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I bow to no one in my love for the good old days of journalism. But everyone trying to take journalism back to the good old days should understand some basic truths:

  • You won’t find the future by retreating to the past.
  • Whatever comes next in journalism can’t and shouldn’t be built to replace either the best or worst of current or historic journalism. You build the future on the technology and opportunities of the future in the context of the future.
  • Watchdog reporting performed by professional journalists is absolutely part of journalism’s future, and I don’t know anyone discussing the future of journalism who doesn’t plan and hope for a successful future for professional watchdog reporting.
  • Journalism of the past doesn’t look as strong on closer examination as it does through your nostalgic filter.

I worked at the Des Moines Register in the late 1970s and early 1980s, when Time magazine named it one of the 10 best newspapers in the United States. I was there when Jim Risser won his second Pulitzer Prize and when Tom Knudson wrote the series that won his first Pulitzer. I was there when our coverage of the 1980 and 1984 Iowa caucuses made us an important player in national political coverage. If someone had a magic wand to turn back the clock to the early 1980s, I would be sorely tempted to wave that wand and throw over my current career with Digital First Media. It all looks so rosy through the glasses of nostalgia.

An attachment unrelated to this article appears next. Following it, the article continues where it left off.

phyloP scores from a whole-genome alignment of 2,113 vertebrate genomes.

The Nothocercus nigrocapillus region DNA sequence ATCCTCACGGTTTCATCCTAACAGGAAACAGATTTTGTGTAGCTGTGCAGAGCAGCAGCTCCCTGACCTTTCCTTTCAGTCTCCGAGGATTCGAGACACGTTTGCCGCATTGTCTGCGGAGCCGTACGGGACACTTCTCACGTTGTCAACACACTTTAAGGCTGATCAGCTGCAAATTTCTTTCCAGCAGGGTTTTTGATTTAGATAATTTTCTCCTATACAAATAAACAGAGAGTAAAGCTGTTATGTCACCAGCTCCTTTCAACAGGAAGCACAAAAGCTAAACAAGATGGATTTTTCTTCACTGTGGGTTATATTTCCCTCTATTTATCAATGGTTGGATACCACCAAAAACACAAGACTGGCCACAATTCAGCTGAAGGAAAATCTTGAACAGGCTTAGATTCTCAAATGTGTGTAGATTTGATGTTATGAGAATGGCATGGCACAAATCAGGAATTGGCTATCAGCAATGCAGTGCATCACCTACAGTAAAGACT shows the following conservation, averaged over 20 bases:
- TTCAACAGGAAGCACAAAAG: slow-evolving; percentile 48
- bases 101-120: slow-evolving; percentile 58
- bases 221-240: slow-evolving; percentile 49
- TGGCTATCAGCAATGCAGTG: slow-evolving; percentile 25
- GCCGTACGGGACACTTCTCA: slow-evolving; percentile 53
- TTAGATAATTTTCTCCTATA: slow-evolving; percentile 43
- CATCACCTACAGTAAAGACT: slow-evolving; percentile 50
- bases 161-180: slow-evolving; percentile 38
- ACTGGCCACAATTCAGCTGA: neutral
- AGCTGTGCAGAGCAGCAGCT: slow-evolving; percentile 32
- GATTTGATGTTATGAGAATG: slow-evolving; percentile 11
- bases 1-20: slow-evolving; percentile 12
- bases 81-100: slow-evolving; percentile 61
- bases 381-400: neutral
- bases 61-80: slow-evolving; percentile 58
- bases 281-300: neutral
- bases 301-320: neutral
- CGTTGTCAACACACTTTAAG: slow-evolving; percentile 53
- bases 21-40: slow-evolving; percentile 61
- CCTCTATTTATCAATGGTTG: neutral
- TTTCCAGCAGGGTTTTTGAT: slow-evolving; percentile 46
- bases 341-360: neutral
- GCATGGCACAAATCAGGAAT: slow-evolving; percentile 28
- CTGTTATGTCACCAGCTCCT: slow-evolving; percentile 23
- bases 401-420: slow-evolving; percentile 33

But if I waved that wand, I would have to relive the death of the Des Moines Tribune, the afternoon newspaper our company folded in 1982. And I would relive the disappointment and embarrassment that the journalists of that day did not shine the light brightly enough to prevent the savings and loan crisis that rocked the economy and cost the taxpayers more than $100 billion.

Nostalgia is fun and it’s warm, and for journalists today, it’s seductive and dangerous. (more…)

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The Federal Trade Commission meets today to discuss whether and how the federal government should subsidize and otherwise support journalism.

I’ve already blogged (critically) about the FTC’s involvement in this issue and about two specific proposals for government subsidies, and I won’t repeat those arguments here. But I do want to call attention to some other good writing on the issue: (more…)